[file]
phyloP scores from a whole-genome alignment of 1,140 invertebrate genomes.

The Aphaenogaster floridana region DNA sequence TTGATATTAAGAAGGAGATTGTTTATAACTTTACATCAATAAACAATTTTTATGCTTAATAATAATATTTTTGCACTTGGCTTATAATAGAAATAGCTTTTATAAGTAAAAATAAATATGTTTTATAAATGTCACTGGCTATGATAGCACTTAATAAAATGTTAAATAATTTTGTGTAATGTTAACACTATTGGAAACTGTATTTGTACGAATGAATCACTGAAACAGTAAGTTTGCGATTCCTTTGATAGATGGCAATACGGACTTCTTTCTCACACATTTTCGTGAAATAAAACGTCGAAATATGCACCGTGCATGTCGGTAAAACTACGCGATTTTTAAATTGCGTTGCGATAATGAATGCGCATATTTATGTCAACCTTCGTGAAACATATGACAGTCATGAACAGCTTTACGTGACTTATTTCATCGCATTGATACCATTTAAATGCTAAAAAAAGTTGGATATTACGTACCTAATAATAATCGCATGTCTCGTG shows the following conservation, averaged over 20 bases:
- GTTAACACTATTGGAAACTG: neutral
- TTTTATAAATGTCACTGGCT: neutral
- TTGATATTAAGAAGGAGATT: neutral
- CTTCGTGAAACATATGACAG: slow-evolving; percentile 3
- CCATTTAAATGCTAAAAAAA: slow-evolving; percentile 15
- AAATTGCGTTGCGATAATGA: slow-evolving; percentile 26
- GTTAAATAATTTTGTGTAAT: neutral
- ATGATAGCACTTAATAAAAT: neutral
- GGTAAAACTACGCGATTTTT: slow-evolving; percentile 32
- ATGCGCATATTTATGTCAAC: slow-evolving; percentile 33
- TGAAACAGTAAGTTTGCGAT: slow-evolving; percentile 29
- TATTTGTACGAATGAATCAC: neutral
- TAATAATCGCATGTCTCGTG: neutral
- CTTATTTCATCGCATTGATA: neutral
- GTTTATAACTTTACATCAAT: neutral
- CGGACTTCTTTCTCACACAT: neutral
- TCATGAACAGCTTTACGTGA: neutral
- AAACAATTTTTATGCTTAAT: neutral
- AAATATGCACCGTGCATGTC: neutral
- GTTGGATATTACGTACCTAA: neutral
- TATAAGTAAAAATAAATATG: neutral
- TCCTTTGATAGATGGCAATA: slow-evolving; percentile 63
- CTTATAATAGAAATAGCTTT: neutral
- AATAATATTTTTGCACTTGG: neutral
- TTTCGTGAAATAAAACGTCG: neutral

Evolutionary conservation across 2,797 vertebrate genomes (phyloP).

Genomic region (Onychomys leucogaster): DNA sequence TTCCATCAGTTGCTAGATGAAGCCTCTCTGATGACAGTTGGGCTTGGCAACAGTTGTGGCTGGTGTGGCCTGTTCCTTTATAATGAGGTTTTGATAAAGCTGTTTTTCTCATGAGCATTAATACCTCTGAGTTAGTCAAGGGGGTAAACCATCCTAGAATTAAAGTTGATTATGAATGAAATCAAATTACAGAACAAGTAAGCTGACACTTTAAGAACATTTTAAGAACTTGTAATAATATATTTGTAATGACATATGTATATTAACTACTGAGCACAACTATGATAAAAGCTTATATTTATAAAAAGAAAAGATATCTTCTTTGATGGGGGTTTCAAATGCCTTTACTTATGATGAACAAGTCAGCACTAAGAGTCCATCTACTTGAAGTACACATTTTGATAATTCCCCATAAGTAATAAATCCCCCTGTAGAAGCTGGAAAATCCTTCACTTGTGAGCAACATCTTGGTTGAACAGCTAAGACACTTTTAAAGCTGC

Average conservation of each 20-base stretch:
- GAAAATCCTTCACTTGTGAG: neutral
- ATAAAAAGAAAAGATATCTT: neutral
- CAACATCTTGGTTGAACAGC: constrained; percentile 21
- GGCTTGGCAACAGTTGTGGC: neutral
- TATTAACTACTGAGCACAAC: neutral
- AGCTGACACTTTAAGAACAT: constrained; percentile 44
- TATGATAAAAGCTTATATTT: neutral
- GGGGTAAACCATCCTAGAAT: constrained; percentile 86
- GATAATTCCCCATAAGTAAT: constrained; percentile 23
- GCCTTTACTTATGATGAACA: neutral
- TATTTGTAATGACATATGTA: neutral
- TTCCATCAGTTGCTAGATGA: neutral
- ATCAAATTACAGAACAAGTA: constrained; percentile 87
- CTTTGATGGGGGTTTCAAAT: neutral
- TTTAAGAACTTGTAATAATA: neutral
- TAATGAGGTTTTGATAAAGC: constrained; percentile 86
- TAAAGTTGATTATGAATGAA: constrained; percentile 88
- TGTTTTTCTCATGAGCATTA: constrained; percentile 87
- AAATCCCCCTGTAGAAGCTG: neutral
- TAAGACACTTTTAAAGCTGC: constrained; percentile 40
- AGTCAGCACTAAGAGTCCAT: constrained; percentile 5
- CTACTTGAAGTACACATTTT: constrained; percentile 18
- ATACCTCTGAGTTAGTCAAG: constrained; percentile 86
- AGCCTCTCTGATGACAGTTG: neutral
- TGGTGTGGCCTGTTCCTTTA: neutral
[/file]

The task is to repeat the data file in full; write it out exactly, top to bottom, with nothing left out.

phyloP scores from a whole-genome alignment of 1,140 invertebrate genomes.

The Aphaenogaster floridana region DNA sequence TTGATATTAAGAAGGAGATTGTTTATAACTTTACATCAATAAACAATTTTTATGCTTAATAATAATATTTTTGCACTTGGCTTATAATAGAAATAGCTTTTATAAGTAAAAATAAATATGTTTTATAAATGTCACTGGCTATGATAGCACTTAATAAAATGTTAAATAATTTTGTGTAATGTTAACACTATTGGAAACTGTATTTGTACGAATGAATCACTGAAACAGTAAGTTTGCGATTCCTTTGATAGATGGCAATACGGACTTCTTTCTCACACATTTTCGTGAAATAAAACGTCGAAATATGCACCGTGCATGTCGGTAAAACTACGCGATTTTTAAATTGCGTTGCGATAATGAATGCGCATATTTATGTCAACCTTCGTGAAACATATGACAGTCATGAACAGCTTTACGTGACTTATTTCATCGCATTGATACCATTTAAATGCTAAAAAAAGTTGGATATTACGTACCTAATAATAATCGCATGTCTCGTG shows the following conservation, averaged over 20 bases:
- GTTAACACTATTGGAAACTG: neutral
- TTTTATAAATGTCACTGGCT: neutral
- TTGATATTAAGAAGGAGATT: neutral
- CTTCGTGAAACATATGACAG: slow-evolving; percentile 3
- CCATTTAAATGCTAAAAAAA: slow-evolving; percentile 15
- AAATTGCGTTGCGATAATGA: slow-evolving; percentile 26
- GTTAAATAATTTTGTGTAAT: neutral
- ATGATAGCACTTAATAAAAT: neutral
- GGTAAAACTACGCGATTTTT: slow-evolving; percentile 32
- ATGCGCATATTTATGTCAAC: slow-evolving; percentile 33
- TGAAACAGTAAGTTTGCGAT: slow-evolving; percentile 29
- TATTTGTACGAATGAATCAC: neutral
- TAATAATCGCATGTCTCGTG: neutral
- CTTATTTCATCGCATTGATA: neutral
- GTTTATAACTTTACATCAAT: neutral
- CGGACTTCTTTCTCACACAT: neutral
- TCATGAACAGCTTTACGTGA: neutral
- AAACAATTTTTATGCTTAAT: neutral
- AAATATGCACCGTGCATGTC: neutral
- GTTGGATATTACGTACCTAA: neutral
- TATAAGTAAAAATAAATATG: neutral
- TCCTTTGATAGATGGCAATA: slow-evolving; percentile 63
- CTTATAATAGAAATAGCTTT: neutral
- AATAATATTTTTGCACTTGG: neutral
- TTTCGTGAAATAAAACGTCG: neutral

Evolutionary conservation across 2,797 vertebrate genomes (phyloP).

Genomic region (Onychomys leucogaster): DNA sequence TTCCATCAGTTGCTAGATGAAGCCTCTCTGATGACAGTTGGGCTTGGCAACAGTTGTGGCTGGTGTGGCCTGTTCCTTTATAATGAGGTTTTGATAAAGCTGTTTTTCTCATGAGCATTAATACCTCTGAGTTAGTCAAGGGGGTAAACCATCCTAGAATTAAAGTTGATTATGAATGAAATCAAATTACAGAACAAGTAAGCTGACACTTTAAGAACATTTTAAGAACTTGTAATAATATATTTGTAATGACATATGTATATTAACTACTGAGCACAACTATGATAAAAGCTTATATTTATAAAAAGAAAAGATATCTTCTTTGATGGGGGTTTCAAATGCCTTTACTTATGATGAACAAGTCAGCACTAAGAGTCCATCTACTTGAAGTACACATTTTGATAATTCCCCATAAGTAATAAATCCCCCTGTAGAAGCTGGAAAATCCTTCACTTGTGAGCAACATCTTGGTTGAACAGCTAAGACACTTTTAAAGCTGC

Average conservation of each 20-base stretch:
- GAAAATCCTTCACTTGTGAG: neutral
- ATAAAAAGAAAAGATATCTT: neutral
- CAACATCTTGGTTGAACAGC: constrained; percentile 21
- GGCTTGGCAACAGTTGTGGC: neutral
- TATTAACTACTGAGCACAAC: neutral
- AGCTGACACTTTAAGAACAT: constrained; percentile 44
- TATGATAAAAGCTTATATTT: neutral
- GGGGTAAACCATCCTAGAAT: constrained; percentile 86
- GATAATTCCCCATAAGTAAT: constrained; percentile 23
- GCCTTTACTTATGATGAACA: neutral
- TATTTGTAATGACATATGTA: neutral
- TTCCATCAGTTGCTAGATGA: neutral
- ATCAAATTACAGAACAAGTA: constrained; percentile 87
- CTTTGATGGGGGTTTCAAAT: neutral
- TTTAAGAACTTGTAATAATA: neutral
- TAATGAGGTTTTGATAAAGC: constrained; percentile 86
- TAAAGTTGATTATGAATGAA: constrained; percentile 88
- TGTTTTTCTCATGAGCATTA: constrained; percentile 87
- AAATCCCCCTGTAGAAGCTG: neutral
- TAAGACACTTTTAAAGCTGC: constrained; percentile 40
- AGTCAGCACTAAGAGTCCAT: constrained; percentile 5
- CTACTTGAAGTACACATTTT: constrained; percentile 18
- ATACCTCTGAGTTAGTCAAG: constrained; percentile 86
- AGCCTCTCTGATGACAGTTG: neutral
- TGGTGTGGCCTGTTCCTTTA: neutral